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Acupuncture & Chinese Herbs

Chinese Herbs, Chinese Medicine Acupuncture and Chinese Herbs are the two main treatment methods used in the practice of Traditional Chinese Medicine (TCM):

Acupuncture
Acupuncture is the art of stimulating specific points on the body for pain relief and other therapeutic purposes, using very fine needles. The points correspond to a network of “meridians” or energy channels (Qi, pronounced “chee”) flowing through the body. Besides modulating the flow of energy, some points are known to effect the function of specific organs or systems, such as the liver or the immune system, for example.

Chinese Herbology
Chinese herbology uses combinations of herbs to achieve balance in the body. Over thousands of years of use, herbs have been classified as to their precise mechanism of action according to the principles of Traditional Chinese Medicine. In the past few decades, laboratory research has supported many of the uses of Chinese herbs and explained them in Western Medical terms.

Herbs compliment acupuncture by correcting imbalances in the amount of Qi, blood, yin, and yang in the body. Individual formulas use anywhere from 3 to 20 herbs and can be custom blended for each patient’s specific needs.

WHAT TO EXPECT

Diagnosis
Chinese Medicine uses a sophisticated, individually based method of diagnosis. The person is always treated as a whole, unique system, and all body systems are analyzed to determine the individual’s imbalances. In contrast, western medicine treats large groups of people as identical, administering the same drug to everyone and measuring the effects.

Four Types of Exam

  • Questioning (signs, symptoms, health history)
  • Visual inspection (face, body, tongue)
  • Listening (voice, breathing)
  • Palpation or physical exam (feeling the pulse, feeling pain areas)

Treatment Plan
Rhoda will make a detailed diagnosis of your condition and devise a treatment plan that may include acupuncture, herbs, diet and lifestyle modifications, exercises, and other elements. The patient is always included in the final discussion of what will work best.

DOES IT HURT?

Acupuncture uses very fine needles, approximately the thickness of a human hair. Rhoda is highly trained in the art of needle insertion. Common responses from first-time patients include, “Did you put it in already?” “I didn’t feel it!” “I didn’t feel a thing,” and “Oh, is that it?”

HOW LONG WILL IT TAKE TO FEEL BETTER? 

Healing Factors
There is no single answer to this big question on every patient’s mind. Healing time depends on a number of factors, including:
  • How long the condition has been present
  • The condition’s underlying cause(s)
  • The patient’s willingness and ability to make diet and/or lifestyle changes

In general, just as it takes time for a body to go out of balance, it often takes more than one treatment to achieve relief. Many patients experience partial relief in 1-3 treatments. Frequency of treatments is also a factor. With serious or chronic states, the best results are achieved when treatments are done 2 or 3 times a week for the first 1-4 weeks. With this frequency of treatment, improvement can be achieved in even the most severe cases in as little as 8 treatments.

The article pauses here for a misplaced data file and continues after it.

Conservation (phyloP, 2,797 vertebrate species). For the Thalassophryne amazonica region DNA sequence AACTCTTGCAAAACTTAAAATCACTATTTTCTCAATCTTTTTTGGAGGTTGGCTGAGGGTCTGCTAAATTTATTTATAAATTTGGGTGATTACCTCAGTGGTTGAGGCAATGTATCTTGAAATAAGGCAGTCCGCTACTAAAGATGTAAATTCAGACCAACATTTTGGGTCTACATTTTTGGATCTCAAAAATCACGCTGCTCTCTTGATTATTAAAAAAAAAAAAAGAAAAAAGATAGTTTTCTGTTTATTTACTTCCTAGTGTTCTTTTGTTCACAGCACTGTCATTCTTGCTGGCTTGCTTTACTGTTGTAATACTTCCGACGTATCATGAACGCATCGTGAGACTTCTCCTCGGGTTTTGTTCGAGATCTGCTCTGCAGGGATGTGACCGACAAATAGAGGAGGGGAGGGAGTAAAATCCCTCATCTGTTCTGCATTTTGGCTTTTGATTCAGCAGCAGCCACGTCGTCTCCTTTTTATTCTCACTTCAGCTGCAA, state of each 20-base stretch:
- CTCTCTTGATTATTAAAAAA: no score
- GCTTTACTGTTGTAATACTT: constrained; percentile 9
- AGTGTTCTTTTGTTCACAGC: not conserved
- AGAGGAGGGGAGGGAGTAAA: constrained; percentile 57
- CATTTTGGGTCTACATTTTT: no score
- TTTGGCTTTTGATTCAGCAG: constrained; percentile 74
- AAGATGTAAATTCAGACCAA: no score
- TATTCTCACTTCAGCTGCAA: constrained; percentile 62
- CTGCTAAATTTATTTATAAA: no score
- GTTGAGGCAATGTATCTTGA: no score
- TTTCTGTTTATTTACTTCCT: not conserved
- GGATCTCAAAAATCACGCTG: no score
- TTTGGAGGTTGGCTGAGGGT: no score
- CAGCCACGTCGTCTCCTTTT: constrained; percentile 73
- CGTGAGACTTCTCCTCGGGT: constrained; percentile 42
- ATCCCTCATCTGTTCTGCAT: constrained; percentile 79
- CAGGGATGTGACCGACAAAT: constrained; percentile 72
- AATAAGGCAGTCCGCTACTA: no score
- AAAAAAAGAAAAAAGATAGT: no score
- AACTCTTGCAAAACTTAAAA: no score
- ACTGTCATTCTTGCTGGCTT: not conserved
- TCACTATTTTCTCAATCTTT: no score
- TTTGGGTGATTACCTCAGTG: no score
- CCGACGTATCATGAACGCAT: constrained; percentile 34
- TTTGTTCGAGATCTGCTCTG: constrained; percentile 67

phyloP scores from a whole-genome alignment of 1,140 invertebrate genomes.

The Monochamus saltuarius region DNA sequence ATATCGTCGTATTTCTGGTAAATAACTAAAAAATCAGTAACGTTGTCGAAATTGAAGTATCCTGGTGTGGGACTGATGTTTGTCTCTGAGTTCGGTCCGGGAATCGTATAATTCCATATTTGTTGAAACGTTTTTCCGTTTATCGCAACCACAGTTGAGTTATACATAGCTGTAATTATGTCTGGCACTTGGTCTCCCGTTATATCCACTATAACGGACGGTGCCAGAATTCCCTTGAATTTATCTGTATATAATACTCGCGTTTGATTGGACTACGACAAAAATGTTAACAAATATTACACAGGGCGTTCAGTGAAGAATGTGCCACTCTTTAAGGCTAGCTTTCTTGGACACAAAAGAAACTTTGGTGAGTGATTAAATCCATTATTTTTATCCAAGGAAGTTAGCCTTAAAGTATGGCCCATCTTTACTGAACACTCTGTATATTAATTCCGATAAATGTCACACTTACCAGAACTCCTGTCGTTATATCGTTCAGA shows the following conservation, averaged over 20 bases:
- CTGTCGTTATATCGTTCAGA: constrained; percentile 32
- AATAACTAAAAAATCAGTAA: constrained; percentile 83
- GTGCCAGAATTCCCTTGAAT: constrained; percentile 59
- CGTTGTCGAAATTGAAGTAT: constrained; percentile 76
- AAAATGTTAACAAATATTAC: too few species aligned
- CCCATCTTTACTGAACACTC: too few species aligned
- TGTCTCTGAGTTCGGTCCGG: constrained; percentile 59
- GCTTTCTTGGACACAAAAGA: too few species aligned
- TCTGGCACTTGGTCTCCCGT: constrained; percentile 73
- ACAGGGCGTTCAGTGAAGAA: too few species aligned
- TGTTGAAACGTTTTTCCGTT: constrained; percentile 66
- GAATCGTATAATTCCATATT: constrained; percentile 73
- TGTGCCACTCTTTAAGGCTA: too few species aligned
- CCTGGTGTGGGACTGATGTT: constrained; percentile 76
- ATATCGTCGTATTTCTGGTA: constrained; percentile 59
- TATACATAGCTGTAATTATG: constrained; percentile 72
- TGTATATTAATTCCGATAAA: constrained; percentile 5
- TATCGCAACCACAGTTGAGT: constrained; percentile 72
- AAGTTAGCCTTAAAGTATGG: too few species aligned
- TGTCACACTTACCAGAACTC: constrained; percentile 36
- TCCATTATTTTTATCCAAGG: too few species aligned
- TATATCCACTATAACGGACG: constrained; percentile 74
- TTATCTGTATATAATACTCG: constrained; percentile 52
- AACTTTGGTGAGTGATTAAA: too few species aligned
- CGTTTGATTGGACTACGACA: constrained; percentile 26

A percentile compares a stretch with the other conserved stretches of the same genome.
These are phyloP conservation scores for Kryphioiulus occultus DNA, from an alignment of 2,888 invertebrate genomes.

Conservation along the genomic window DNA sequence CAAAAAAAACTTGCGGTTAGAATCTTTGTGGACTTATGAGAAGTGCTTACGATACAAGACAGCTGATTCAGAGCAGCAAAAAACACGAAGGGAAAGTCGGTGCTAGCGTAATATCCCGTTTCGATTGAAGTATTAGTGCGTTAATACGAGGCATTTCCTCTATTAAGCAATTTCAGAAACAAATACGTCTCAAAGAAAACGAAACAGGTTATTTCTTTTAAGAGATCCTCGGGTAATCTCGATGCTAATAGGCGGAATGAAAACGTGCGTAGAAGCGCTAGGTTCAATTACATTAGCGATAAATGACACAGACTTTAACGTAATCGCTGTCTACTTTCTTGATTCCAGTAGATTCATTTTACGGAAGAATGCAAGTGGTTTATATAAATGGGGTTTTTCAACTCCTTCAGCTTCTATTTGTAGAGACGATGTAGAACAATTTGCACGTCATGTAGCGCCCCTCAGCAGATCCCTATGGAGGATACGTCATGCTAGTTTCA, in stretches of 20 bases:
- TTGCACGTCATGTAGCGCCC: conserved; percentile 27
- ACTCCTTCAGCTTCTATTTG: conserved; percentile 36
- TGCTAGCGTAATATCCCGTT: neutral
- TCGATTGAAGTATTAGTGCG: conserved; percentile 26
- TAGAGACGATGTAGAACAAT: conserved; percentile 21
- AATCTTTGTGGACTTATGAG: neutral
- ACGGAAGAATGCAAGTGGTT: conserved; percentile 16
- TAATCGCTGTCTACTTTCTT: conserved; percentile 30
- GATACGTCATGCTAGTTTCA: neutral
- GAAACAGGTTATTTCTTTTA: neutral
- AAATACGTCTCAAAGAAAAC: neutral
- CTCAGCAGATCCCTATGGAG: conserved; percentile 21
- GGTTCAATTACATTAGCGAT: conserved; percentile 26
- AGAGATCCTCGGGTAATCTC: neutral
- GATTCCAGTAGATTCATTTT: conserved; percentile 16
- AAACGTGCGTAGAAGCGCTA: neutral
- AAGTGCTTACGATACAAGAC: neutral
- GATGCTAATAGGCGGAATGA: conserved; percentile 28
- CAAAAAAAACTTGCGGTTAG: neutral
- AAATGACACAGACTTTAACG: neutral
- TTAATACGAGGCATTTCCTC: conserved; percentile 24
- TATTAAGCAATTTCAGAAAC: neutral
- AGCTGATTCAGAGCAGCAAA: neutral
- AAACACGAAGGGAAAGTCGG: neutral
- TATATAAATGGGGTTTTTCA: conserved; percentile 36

Gradual improvement is the goal. People typically experience setbacks when they start to feel better and overdo things, and learning limits is part of the healing process. The most important commitment to make is to becoming healthy and pain-free.

A LONG HISTORY

Traditional Chinese Medicine is the oldest healing modality practiced in the world today, dating back more than 2000 years according to written records, and much longer based on the level of knowledge already shown on the oldest “bamboo slips.” This healing art has been recorded and refined by scholars throughout China’s history. China’s emperors supported medical universities that had separate branches for internal medicine, gynecology, etc. as far back as AD 960.

With this long history, Chinese Medicine has something western medicine lacks: a proven track record. With Traditional Chinese Medicine, a person can expect a gradual recovery that finds the root of a problem without harmful side effects. Moreover, transforming oneself with Chinese Medicine means a healthier old age.

For more information about Traditional Chinese Medicine and how it works, please see our Resources page.

 
 
 
     


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"The Thousand Golden Ducat Prescriptions (Qian Jin Yao Fang, AD 652)  written by sun Si Miao during the Tang dynasty has three volumes dealing with gynecology, including the differentiation and treatment of infertility, and diseases of pregnancy, menstruation, leucorrhoea, etc. with hundreds of formulae for these diseases.  Sun Si Miao made the interesting observation that a metal knife should never be used to cut the umbilical cord; from a modern perspective, this was an important recommendation as, if dirty, a metal instrument could easily provoke a tetanus infection."

"During the Song dynasty (960-1279) the impreial medical college was staffed by 300 people; there were nine dpeartment, one of which was obstetrics and gynecology.  This was probably the earliest medical school department to be dedicated entirely to gynecology and obstetrics.  The specialization fostered by the division of the imperial medical college into departments stimulated the development of the various specialities, one of which was gynecology.  This led to the publication of many books...."   

both from Giovanni Maciocia, Obstetrics and Gynecology in Chinese Medicine


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